The title of David Halperin’s How to Be Gay is clearly intended to be controversial; it’s also more than a little misleading. Apparently chosen for clarity’s sake, I rather doubt Halperin didn’t see the reaction from conservatives and liberals coming. This is hardly ‘truth in advertising’; a more accurate title would have been Why You Should Be A Gay Man. And why, on that point, should homosexuals embrace ‘gay culture’? His answer is less than satisfying.

The historical perspective that Halperin provides on LGBT history is interesting and enlightening. The US 1948 Kinsey Report concluded that all homosexual and heterosexual men are male. Today this may sound obvious, but the report ran against the grain of contemporary thought on sexuality, when it was commonly believed that homosexuals belonged to genders discrete from heterosexuals. During WWII, many straight servicemen deemed it acceptable to sleep with gay men, on the account that they were closer to women than men in terms of gender: Kinsey knocked this on the head, and created much of the groundwork for the concept that Halperin rejects in his book.

The LGBT rights movement considers ‘gay’ to be part of one’s identity. I, like many, would argue that being gay means attraction to people of the same sex. You may have blue or brown eyes; black or blonde hair; be male or female. The cause is for human and civil rights, and thus focuses on equal right to marriage, military service, adoption, employment and the donation of blood.

However, Halperin argues that this plays into the dominant ‘heteronormative’ culture. ‘Gay’ shouldn’t be thought of as an aspect of identity, but as a distinct culture, complete with a distinct way of living. With more and more homosexuals turning towards the ‘heteronorm’, and gay communities declining, this distinct culture is under threat.

The value of ‘gay’ as a cultural form, he argues, is that it subverts dominant heteronormative institutions and values. His strength lies (as you would expect from an English professor) in his interpretation of ‘straight’ cultural artefacts, and the appropriation of them by gay culture. The Wizard of Oz, ‘I Will Survive’ and the actresses Joan Crawford and Bette Davis have nothing ostensibly to do with homosexuality, and yet are indelibly associated with gay men. They are appropriated because of the catharsis provided through supplying a uniquely gay perspective, i.e. a subversive and ironic one. This is why, he argues, Lady Gaga cannot possibly achieve gay immortality with her song ‘Born This Way’: the song explicitly addresses gay rights and therefore cannot be appropriated. By embracing gay culture, we critique values taken for granted in our Western society.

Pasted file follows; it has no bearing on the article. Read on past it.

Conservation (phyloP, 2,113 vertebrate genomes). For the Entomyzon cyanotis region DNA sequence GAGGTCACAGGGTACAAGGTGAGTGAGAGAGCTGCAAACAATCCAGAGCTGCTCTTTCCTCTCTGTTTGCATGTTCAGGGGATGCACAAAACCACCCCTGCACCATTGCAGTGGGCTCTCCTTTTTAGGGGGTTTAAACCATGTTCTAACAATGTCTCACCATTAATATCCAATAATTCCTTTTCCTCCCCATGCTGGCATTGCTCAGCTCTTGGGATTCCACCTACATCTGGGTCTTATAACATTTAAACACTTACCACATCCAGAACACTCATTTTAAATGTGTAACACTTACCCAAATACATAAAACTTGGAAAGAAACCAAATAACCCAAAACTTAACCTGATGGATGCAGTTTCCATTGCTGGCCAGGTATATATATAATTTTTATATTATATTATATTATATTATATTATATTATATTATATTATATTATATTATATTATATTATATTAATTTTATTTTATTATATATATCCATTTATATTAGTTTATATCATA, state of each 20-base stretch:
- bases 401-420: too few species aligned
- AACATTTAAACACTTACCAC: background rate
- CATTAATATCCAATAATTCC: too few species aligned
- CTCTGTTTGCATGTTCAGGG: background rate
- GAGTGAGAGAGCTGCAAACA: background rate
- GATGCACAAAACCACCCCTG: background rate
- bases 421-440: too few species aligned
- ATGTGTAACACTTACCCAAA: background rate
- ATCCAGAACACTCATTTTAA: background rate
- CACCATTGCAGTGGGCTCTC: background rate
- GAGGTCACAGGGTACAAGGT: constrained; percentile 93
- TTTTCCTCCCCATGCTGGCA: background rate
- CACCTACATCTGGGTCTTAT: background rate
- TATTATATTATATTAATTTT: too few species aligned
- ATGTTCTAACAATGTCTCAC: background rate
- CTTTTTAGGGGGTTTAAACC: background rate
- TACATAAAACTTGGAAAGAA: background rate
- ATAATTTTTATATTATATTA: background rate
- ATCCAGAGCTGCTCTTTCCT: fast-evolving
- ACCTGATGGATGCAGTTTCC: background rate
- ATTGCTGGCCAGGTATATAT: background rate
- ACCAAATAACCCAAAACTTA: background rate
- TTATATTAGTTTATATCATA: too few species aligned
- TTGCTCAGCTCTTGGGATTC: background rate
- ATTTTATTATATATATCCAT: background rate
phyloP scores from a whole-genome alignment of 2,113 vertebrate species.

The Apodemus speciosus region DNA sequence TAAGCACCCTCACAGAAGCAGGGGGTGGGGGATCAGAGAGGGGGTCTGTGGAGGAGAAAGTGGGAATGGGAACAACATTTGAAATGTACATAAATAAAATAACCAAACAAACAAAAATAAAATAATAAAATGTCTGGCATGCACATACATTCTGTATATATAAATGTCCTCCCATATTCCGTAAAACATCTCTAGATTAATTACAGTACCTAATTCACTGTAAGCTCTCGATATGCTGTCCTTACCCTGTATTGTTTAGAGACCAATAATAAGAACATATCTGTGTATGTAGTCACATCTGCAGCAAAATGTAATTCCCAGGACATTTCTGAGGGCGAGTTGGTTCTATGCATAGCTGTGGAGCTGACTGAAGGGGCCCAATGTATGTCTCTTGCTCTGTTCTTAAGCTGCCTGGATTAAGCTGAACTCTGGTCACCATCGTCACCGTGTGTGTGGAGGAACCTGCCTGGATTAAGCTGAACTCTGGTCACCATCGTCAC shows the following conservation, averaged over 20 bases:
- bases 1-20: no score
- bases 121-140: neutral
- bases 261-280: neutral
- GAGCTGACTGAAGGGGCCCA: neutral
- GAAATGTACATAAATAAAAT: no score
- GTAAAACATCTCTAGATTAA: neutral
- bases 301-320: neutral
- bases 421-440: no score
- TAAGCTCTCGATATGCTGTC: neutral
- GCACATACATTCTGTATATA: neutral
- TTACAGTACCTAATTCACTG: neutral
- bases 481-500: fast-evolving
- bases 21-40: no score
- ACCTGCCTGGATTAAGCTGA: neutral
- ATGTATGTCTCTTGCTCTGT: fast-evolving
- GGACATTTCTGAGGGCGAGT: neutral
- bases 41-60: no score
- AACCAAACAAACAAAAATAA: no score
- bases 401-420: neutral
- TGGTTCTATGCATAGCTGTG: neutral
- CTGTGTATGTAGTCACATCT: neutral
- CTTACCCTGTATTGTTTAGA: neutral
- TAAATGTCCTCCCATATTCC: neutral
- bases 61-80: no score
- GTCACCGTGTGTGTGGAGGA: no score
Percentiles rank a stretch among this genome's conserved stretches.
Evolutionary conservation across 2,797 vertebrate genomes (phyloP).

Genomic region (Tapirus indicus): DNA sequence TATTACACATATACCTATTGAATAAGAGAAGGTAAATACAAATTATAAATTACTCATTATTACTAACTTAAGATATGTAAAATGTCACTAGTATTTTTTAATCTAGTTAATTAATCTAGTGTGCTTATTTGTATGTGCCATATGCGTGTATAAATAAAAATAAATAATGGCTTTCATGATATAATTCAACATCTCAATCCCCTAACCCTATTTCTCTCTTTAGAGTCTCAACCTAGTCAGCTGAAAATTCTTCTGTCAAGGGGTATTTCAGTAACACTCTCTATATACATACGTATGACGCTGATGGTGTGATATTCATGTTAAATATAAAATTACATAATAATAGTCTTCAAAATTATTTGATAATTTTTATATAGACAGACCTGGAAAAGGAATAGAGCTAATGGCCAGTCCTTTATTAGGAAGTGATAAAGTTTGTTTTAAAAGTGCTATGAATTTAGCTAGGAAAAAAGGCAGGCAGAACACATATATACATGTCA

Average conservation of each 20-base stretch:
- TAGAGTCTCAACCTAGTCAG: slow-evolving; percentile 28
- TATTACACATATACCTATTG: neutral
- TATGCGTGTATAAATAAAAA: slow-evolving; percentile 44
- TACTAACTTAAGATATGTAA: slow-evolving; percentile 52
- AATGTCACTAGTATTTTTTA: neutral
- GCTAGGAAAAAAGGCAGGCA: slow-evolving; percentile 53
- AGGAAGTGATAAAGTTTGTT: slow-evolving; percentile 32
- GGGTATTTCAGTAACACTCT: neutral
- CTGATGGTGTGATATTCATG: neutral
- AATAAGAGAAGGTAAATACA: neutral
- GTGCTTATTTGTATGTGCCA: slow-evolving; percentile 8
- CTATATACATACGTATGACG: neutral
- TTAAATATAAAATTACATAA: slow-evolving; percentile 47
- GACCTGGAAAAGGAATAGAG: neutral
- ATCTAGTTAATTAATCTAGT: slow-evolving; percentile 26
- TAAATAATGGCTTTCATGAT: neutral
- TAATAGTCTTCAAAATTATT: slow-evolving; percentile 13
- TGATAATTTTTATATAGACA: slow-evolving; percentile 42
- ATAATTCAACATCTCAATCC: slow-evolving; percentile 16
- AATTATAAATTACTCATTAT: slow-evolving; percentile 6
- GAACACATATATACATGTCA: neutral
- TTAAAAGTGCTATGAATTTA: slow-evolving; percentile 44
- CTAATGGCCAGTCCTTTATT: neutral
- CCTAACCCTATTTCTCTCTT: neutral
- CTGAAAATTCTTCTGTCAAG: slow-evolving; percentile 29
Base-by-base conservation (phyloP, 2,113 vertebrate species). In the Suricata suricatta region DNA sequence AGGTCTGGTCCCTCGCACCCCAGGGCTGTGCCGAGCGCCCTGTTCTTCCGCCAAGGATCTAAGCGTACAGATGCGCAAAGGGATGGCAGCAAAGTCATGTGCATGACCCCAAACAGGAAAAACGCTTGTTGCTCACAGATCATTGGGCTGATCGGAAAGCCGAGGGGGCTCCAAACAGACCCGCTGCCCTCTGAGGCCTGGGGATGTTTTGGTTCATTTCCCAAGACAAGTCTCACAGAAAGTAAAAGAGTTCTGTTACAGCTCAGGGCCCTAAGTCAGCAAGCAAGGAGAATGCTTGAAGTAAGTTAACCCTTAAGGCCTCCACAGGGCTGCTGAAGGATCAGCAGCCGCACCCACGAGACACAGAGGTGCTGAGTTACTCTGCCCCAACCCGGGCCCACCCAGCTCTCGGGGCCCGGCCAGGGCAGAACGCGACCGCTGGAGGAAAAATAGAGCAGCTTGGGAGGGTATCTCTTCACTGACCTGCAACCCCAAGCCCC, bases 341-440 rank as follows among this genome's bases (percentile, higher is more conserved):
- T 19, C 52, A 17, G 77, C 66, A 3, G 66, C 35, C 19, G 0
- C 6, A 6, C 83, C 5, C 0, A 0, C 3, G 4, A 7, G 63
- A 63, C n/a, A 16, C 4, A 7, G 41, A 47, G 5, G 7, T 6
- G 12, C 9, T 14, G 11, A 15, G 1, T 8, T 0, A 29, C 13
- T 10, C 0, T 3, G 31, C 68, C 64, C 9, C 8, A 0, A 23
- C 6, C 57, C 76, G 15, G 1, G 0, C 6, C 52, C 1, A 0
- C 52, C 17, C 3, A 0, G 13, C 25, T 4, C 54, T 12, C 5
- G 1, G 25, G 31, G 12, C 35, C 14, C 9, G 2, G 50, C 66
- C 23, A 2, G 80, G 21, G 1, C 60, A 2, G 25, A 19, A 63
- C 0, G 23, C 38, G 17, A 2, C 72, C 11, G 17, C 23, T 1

But it’s wrong to argue that gay men are the only ones subverting heteronormative values. As Halperin admits, heterosexuals are today deconstructing the dominance of marriage, monogamy, joint bank accounts, and other apparently corrosive ‘norms’. This isn’t even a recent development: Nietzsche and the Modernists challenged commonly accepted bourgeois Judeo-Christian norms in the late 19th century. Free love wasn’t only practised by ‘gay culture’: how about the writings of Robert Owen? The Swedenborgians?

This book, despite at times valuable insights, is a sad attempt to have homosexual men live in a society where they have to reject ‘LGBT’ as an identity and instead embrace a way of life that is derived from ironic takes on ‘heteronormative’ media. It is also an attempt to apply the author’s personal experience to every generation of gay men alive today. Apparently, if you’re gay, and aren’t a neurotic, mother-obsessed, cynical, perpetually sarcastic, cultural snob, then there must be something wrong with you.